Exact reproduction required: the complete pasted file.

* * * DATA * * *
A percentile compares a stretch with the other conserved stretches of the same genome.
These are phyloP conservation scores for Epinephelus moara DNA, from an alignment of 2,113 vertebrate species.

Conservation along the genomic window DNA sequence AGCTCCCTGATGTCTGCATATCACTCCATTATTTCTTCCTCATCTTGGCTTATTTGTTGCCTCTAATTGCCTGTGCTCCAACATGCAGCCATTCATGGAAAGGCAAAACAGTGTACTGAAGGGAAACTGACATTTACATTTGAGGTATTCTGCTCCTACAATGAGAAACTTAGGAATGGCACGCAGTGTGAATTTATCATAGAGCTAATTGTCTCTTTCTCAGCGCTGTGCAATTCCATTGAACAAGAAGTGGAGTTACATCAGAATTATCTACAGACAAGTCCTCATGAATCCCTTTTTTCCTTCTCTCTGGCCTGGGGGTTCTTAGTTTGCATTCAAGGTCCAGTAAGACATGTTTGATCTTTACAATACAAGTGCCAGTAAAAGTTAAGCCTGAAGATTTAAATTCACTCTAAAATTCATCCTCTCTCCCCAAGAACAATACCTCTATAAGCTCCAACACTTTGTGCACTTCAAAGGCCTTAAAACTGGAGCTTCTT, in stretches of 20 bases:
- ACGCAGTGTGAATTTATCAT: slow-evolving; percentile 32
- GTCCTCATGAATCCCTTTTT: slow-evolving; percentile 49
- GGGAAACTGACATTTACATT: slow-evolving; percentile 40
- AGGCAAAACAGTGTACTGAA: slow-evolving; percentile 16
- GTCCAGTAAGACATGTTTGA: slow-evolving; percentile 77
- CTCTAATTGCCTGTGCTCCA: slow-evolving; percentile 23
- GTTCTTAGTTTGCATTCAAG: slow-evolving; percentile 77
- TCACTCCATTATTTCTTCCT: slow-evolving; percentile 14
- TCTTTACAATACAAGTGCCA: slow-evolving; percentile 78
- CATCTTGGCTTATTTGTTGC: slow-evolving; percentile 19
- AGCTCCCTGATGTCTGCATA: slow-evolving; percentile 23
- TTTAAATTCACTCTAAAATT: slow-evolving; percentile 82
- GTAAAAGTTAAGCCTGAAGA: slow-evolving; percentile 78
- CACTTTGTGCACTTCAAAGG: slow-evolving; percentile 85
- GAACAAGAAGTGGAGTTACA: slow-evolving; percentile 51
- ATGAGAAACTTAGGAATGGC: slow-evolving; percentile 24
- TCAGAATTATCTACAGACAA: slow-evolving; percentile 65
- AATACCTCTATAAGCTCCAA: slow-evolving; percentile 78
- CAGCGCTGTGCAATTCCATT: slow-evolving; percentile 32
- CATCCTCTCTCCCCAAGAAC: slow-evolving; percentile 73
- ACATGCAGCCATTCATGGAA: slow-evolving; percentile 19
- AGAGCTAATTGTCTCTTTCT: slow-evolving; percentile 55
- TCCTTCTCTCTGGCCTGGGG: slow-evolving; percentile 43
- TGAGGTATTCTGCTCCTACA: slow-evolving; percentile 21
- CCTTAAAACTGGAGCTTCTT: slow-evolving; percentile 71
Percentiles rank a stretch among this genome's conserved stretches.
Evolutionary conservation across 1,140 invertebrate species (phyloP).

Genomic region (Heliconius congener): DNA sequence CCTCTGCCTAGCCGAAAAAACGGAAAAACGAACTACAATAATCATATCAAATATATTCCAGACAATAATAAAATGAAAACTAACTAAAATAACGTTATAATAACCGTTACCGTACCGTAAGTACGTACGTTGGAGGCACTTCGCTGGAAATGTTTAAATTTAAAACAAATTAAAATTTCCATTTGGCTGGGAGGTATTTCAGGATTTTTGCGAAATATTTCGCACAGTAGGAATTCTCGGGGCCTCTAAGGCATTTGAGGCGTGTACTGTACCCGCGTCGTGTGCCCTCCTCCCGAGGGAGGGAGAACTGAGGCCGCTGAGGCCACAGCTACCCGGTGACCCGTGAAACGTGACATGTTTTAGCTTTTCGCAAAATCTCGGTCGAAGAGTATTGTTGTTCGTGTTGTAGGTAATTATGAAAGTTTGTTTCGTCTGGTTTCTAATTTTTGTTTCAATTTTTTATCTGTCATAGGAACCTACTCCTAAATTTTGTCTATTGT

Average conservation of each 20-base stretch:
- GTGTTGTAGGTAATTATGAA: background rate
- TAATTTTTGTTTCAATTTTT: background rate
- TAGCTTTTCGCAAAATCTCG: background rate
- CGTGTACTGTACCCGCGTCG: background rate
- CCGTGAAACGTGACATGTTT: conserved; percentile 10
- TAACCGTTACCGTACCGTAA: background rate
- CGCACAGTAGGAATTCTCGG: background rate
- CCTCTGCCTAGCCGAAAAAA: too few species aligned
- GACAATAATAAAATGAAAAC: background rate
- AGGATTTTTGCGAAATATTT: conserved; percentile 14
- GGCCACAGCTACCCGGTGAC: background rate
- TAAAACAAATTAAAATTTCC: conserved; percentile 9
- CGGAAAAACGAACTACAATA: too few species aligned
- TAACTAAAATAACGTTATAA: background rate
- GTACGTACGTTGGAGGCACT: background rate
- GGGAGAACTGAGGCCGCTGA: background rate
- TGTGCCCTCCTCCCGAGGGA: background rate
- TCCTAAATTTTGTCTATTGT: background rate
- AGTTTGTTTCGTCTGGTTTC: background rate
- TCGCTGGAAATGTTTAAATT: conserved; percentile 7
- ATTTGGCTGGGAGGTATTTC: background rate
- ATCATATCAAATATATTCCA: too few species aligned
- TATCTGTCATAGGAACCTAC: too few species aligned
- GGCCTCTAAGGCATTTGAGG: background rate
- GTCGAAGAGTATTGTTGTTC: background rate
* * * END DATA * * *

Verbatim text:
A percentile compares a stretch with the other conserved stretches of the same genome.
These are phyloP conservation scores for Epinephelus moara DNA, from an alignment of 2,113 vertebrate species.

Conservation along the genomic window DNA sequence AGCTCCCTGATGTCTGCATATCACTCCATTATTTCTTCCTCATCTTGGCTTATTTGTTGCCTCTAATTGCCTGTGCTCCAACATGCAGCCATTCATGGAAAGGCAAAACAGTGTACTGAAGGGAAACTGACATTTACATTTGAGGTATTCTGCTCCTACAATGAGAAACTTAGGAATGGCACGCAGTGTGAATTTATCATAGAGCTAATTGTCTCTTTCTCAGCGCTGTGCAATTCCATTGAACAAGAAGTGGAGTTACATCAGAATTATCTACAGACAAGTCCTCATGAATCCCTTTTTTCCTTCTCTCTGGCCTGGGGGTTCTTAGTTTGCATTCAAGGTCCAGTAAGACATGTTTGATCTTTACAATACAAGTGCCAGTAAAAGTTAAGCCTGAAGATTTAAATTCACTCTAAAATTCATCCTCTCTCCCCAAGAACAATACCTCTATAAGCTCCAACACTTTGTGCACTTCAAAGGCCTTAAAACTGGAGCTTCTT, in stretches of 20 bases:
- ACGCAGTGTGAATTTATCAT: slow-evolving; percentile 32
- GTCCTCATGAATCCCTTTTT: slow-evolving; percentile 49
- GGGAAACTGACATTTACATT: slow-evolving; percentile 40
- AGGCAAAACAGTGTACTGAA: slow-evolving; percentile 16
- GTCCAGTAAGACATGTTTGA: slow-evolving; percentile 77
- CTCTAATTGCCTGTGCTCCA: slow-evolving; percentile 23
- GTTCTTAGTTTGCATTCAAG: slow-evolving; percentile 77
- TCACTCCATTATTTCTTCCT: slow-evolving; percentile 14
- TCTTTACAATACAAGTGCCA: slow-evolving; percentile 78
- CATCTTGGCTTATTTGTTGC: slow-evolving; percentile 19
- AGCTCCCTGATGTCTGCATA: slow-evolving; percentile 23
- TTTAAATTCACTCTAAAATT: slow-evolving; percentile 82
- GTAAAAGTTAAGCCTGAAGA: slow-evolving; percentile 78
- CACTTTGTGCACTTCAAAGG: slow-evolving; percentile 85
- GAACAAGAAGTGGAGTTACA: slow-evolving; percentile 51
- ATGAGAAACTTAGGAATGGC: slow-evolving; percentile 24
- TCAGAATTATCTACAGACAA: slow-evolving; percentile 65
- AATACCTCTATAAGCTCCAA: slow-evolving; percentile 78
- CAGCGCTGTGCAATTCCATT: slow-evolving; percentile 32
- CATCCTCTCTCCCCAAGAAC: slow-evolving; percentile 73
- ACATGCAGCCATTCATGGAA: slow-evolving; percentile 19
- AGAGCTAATTGTCTCTTTCT: slow-evolving; percentile 55
- TCCTTCTCTCTGGCCTGGGG: slow-evolving; percentile 43
- TGAGGTATTCTGCTCCTACA: slow-evolving; percentile 21
- CCTTAAAACTGGAGCTTCTT: slow-evolving; percentile 71
Percentiles rank a stretch among this genome's conserved stretches.
Evolutionary conservation across 1,140 invertebrate species (phyloP).

Genomic region (Heliconius congener): DNA sequence CCTCTGCCTAGCCGAAAAAACGGAAAAACGAACTACAATAATCATATCAAATATATTCCAGACAATAATAAAATGAAAACTAACTAAAATAACGTTATAATAACCGTTACCGTACCGTAAGTACGTACGTTGGAGGCACTTCGCTGGAAATGTTTAAATTTAAAACAAATTAAAATTTCCATTTGGCTGGGAGGTATTTCAGGATTTTTGCGAAATATTTCGCACAGTAGGAATTCTCGGGGCCTCTAAGGCATTTGAGGCGTGTACTGTACCCGCGTCGTGTGCCCTCCTCCCGAGGGAGGGAGAACTGAGGCCGCTGAGGCCACAGCTACCCGGTGACCCGTGAAACGTGACATGTTTTAGCTTTTCGCAAAATCTCGGTCGAAGAGTATTGTTGTTCGTGTTGTAGGTAATTATGAAAGTTTGTTTCGTCTGGTTTCTAATTTTTGTTTCAATTTTTTATCTGTCATAGGAACCTACTCCTAAATTTTGTCTATTGT

Average conservation of each 20-base stretch:
- GTGTTGTAGGTAATTATGAA: background rate
- TAATTTTTGTTTCAATTTTT: background rate
- TAGCTTTTCGCAAAATCTCG: background rate
- CGTGTACTGTACCCGCGTCG: background rate
- CCGTGAAACGTGACATGTTT: conserved; percentile 10
- TAACCGTTACCGTACCGTAA: background rate
- CGCACAGTAGGAATTCTCGG: background rate
- CCTCTGCCTAGCCGAAAAAA: too few species aligned
- GACAATAATAAAATGAAAAC: background rate
- AGGATTTTTGCGAAATATTT: conserved; percentile 14
- GGCCACAGCTACCCGGTGAC: background rate
- TAAAACAAATTAAAATTTCC: conserved; percentile 9
- CGGAAAAACGAACTACAATA: too few species aligned
- TAACTAAAATAACGTTATAA: background rate
- GTACGTACGTTGGAGGCACT: background rate
- GGGAGAACTGAGGCCGCTGA: background rate
- TGTGCCCTCCTCCCGAGGGA: background rate
- TCCTAAATTTTGTCTATTGT: background rate
- AGTTTGTTTCGTCTGGTTTC: background rate
- TCGCTGGAAATGTTTAAATT: conserved; percentile 7
- ATTTGGCTGGGAGGTATTTC: background rate
- ATCATATCAAATATATTCCA: too few species aligned
- TATCTGTCATAGGAACCTAC: too few species aligned
- GGCCTCTAAGGCATTTGAGG: background rate
- GTCGAAGAGTATTGTTGTTC: background rate